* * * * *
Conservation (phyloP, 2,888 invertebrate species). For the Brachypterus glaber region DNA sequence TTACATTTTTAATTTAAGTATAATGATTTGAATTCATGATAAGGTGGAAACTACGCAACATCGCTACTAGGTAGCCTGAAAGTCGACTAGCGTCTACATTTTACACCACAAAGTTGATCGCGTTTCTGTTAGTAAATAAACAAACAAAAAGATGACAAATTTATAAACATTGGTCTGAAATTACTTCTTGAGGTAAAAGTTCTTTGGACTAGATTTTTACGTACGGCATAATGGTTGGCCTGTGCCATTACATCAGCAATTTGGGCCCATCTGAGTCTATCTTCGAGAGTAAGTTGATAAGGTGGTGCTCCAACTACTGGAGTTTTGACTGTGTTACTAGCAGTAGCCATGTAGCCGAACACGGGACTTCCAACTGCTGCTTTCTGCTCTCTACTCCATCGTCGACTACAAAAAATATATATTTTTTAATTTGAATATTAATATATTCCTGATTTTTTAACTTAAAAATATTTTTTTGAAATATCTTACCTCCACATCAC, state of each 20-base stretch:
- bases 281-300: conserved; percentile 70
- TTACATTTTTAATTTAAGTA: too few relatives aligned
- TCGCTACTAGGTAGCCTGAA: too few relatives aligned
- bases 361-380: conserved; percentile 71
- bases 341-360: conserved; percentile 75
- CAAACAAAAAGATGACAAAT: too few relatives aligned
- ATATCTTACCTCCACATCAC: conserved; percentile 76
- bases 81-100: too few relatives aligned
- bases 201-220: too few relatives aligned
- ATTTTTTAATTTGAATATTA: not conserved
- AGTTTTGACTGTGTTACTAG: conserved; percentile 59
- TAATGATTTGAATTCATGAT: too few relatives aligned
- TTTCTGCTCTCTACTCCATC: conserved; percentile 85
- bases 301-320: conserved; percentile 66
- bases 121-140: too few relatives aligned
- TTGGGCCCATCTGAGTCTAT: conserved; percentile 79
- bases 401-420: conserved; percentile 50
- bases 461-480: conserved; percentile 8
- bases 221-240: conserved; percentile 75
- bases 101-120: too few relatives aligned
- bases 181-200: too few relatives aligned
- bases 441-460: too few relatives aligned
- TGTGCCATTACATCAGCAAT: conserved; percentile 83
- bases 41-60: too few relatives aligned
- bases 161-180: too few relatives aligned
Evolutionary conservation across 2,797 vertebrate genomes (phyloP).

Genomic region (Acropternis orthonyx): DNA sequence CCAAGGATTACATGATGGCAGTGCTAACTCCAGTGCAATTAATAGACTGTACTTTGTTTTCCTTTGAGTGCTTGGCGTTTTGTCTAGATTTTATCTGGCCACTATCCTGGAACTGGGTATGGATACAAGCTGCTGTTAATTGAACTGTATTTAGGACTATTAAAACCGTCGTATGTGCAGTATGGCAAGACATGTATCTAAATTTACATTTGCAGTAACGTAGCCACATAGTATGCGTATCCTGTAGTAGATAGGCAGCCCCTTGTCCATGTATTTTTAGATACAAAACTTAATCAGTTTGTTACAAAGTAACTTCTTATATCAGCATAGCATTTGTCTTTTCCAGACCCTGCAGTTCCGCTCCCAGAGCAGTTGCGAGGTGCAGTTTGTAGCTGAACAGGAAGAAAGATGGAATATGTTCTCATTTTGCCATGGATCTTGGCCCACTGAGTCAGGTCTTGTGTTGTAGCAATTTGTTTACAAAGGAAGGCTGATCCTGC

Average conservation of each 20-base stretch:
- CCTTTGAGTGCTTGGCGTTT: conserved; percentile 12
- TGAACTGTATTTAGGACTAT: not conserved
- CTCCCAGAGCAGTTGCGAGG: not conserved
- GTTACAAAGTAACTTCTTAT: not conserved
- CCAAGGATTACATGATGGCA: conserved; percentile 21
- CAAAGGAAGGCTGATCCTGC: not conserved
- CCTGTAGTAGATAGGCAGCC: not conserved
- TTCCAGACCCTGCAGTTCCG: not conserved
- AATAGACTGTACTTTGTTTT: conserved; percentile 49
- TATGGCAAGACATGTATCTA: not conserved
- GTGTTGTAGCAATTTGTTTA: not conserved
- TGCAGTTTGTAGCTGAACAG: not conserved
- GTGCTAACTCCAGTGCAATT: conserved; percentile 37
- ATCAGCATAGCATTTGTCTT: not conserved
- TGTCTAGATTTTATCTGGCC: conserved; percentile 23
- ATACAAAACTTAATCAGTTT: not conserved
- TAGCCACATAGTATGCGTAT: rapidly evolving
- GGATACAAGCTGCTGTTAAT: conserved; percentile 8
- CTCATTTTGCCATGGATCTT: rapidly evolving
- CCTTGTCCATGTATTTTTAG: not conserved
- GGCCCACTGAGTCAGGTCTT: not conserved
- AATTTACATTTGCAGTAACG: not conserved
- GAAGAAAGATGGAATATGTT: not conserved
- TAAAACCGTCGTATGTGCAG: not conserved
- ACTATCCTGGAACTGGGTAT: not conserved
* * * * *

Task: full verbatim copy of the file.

Conservation (phyloP, 2,888 invertebrate species). For the Brachypterus glaber region DNA sequence TTACATTTTTAATTTAAGTATAATGATTTGAATTCATGATAAGGTGGAAACTACGCAACATCGCTACTAGGTAGCCTGAAAGTCGACTAGCGTCTACATTTTACACCACAAAGTTGATCGCGTTTCTGTTAGTAAATAAACAAACAAAAAGATGACAAATTTATAAACATTGGTCTGAAATTACTTCTTGAGGTAAAAGTTCTTTGGACTAGATTTTTACGTACGGCATAATGGTTGGCCTGTGCCATTACATCAGCAATTTGGGCCCATCTGAGTCTATCTTCGAGAGTAAGTTGATAAGGTGGTGCTCCAACTACTGGAGTTTTGACTGTGTTACTAGCAGTAGCCATGTAGCCGAACACGGGACTTCCAACTGCTGCTTTCTGCTCTCTACTCCATCGTCGACTACAAAAAATATATATTTTTTAATTTGAATATTAATATATTCCTGATTTTTTAACTTAAAAATATTTTTTTGAAATATCTTACCTCCACATCAC, state of each 20-base stretch:
- bases 281-300: conserved; percentile 70
- TTACATTTTTAATTTAAGTA: too few relatives aligned
- TCGCTACTAGGTAGCCTGAA: too few relatives aligned
- bases 361-380: conserved; percentile 71
- bases 341-360: conserved; percentile 75
- CAAACAAAAAGATGACAAAT: too few relatives aligned
- ATATCTTACCTCCACATCAC: conserved; percentile 76
- bases 81-100: too few relatives aligned
- bases 201-220: too few relatives aligned
- ATTTTTTAATTTGAATATTA: not conserved
- AGTTTTGACTGTGTTACTAG: conserved; percentile 59
- TAATGATTTGAATTCATGAT: too few relatives aligned
- TTTCTGCTCTCTACTCCATC: conserved; percentile 85
- bases 301-320: conserved; percentile 66
- bases 121-140: too few relatives aligned
- TTGGGCCCATCTGAGTCTAT: conserved; percentile 79
- bases 401-420: conserved; percentile 50
- bases 461-480: conserved; percentile 8
- bases 221-240: conserved; percentile 75
- bases 101-120: too few relatives aligned
- bases 181-200: too few relatives aligned
- bases 441-460: too few relatives aligned
- TGTGCCATTACATCAGCAAT: conserved; percentile 83
- bases 41-60: too few relatives aligned
- bases 161-180: too few relatives aligned
Evolutionary conservation across 2,797 vertebrate genomes (phyloP).

Genomic region (Acropternis orthonyx): DNA sequence CCAAGGATTACATGATGGCAGTGCTAACTCCAGTGCAATTAATAGACTGTACTTTGTTTTCCTTTGAGTGCTTGGCGTTTTGTCTAGATTTTATCTGGCCACTATCCTGGAACTGGGTATGGATACAAGCTGCTGTTAATTGAACTGTATTTAGGACTATTAAAACCGTCGTATGTGCAGTATGGCAAGACATGTATCTAAATTTACATTTGCAGTAACGTAGCCACATAGTATGCGTATCCTGTAGTAGATAGGCAGCCCCTTGTCCATGTATTTTTAGATACAAAACTTAATCAGTTTGTTACAAAGTAACTTCTTATATCAGCATAGCATTTGTCTTTTCCAGACCCTGCAGTTCCGCTCCCAGAGCAGTTGCGAGGTGCAGTTTGTAGCTGAACAGGAAGAAAGATGGAATATGTTCTCATTTTGCCATGGATCTTGGCCCACTGAGTCAGGTCTTGTGTTGTAGCAATTTGTTTACAAAGGAAGGCTGATCCTGC

Average conservation of each 20-base stretch:
- CCTTTGAGTGCTTGGCGTTT: conserved; percentile 12
- TGAACTGTATTTAGGACTAT: not conserved
- CTCCCAGAGCAGTTGCGAGG: not conserved
- GTTACAAAGTAACTTCTTAT: not conserved
- CCAAGGATTACATGATGGCA: conserved; percentile 21
- CAAAGGAAGGCTGATCCTGC: not conserved
- CCTGTAGTAGATAGGCAGCC: not conserved
- TTCCAGACCCTGCAGTTCCG: not conserved
- AATAGACTGTACTTTGTTTT: conserved; percentile 49
- TATGGCAAGACATGTATCTA: not conserved
- GTGTTGTAGCAATTTGTTTA: not conserved
- TGCAGTTTGTAGCTGAACAG: not conserved
- GTGCTAACTCCAGTGCAATT: conserved; percentile 37
- ATCAGCATAGCATTTGTCTT: not conserved
- TGTCTAGATTTTATCTGGCC: conserved; percentile 23
- ATACAAAACTTAATCAGTTT: not conserved
- TAGCCACATAGTATGCGTAT: rapidly evolving
- GGATACAAGCTGCTGTTAAT: conserved; percentile 8
- CTCATTTTGCCATGGATCTT: rapidly evolving
- CCTTGTCCATGTATTTTTAG: not conserved
- GGCCCACTGAGTCAGGTCTT: not conserved
- AATTTACATTTGCAGTAACG: not conserved
- GAAGAAAGATGGAATATGTT: not conserved
- TAAAACCGTCGTATGTGCAG: not conserved
- ACTATCCTGGAACTGGGTAT: not conserved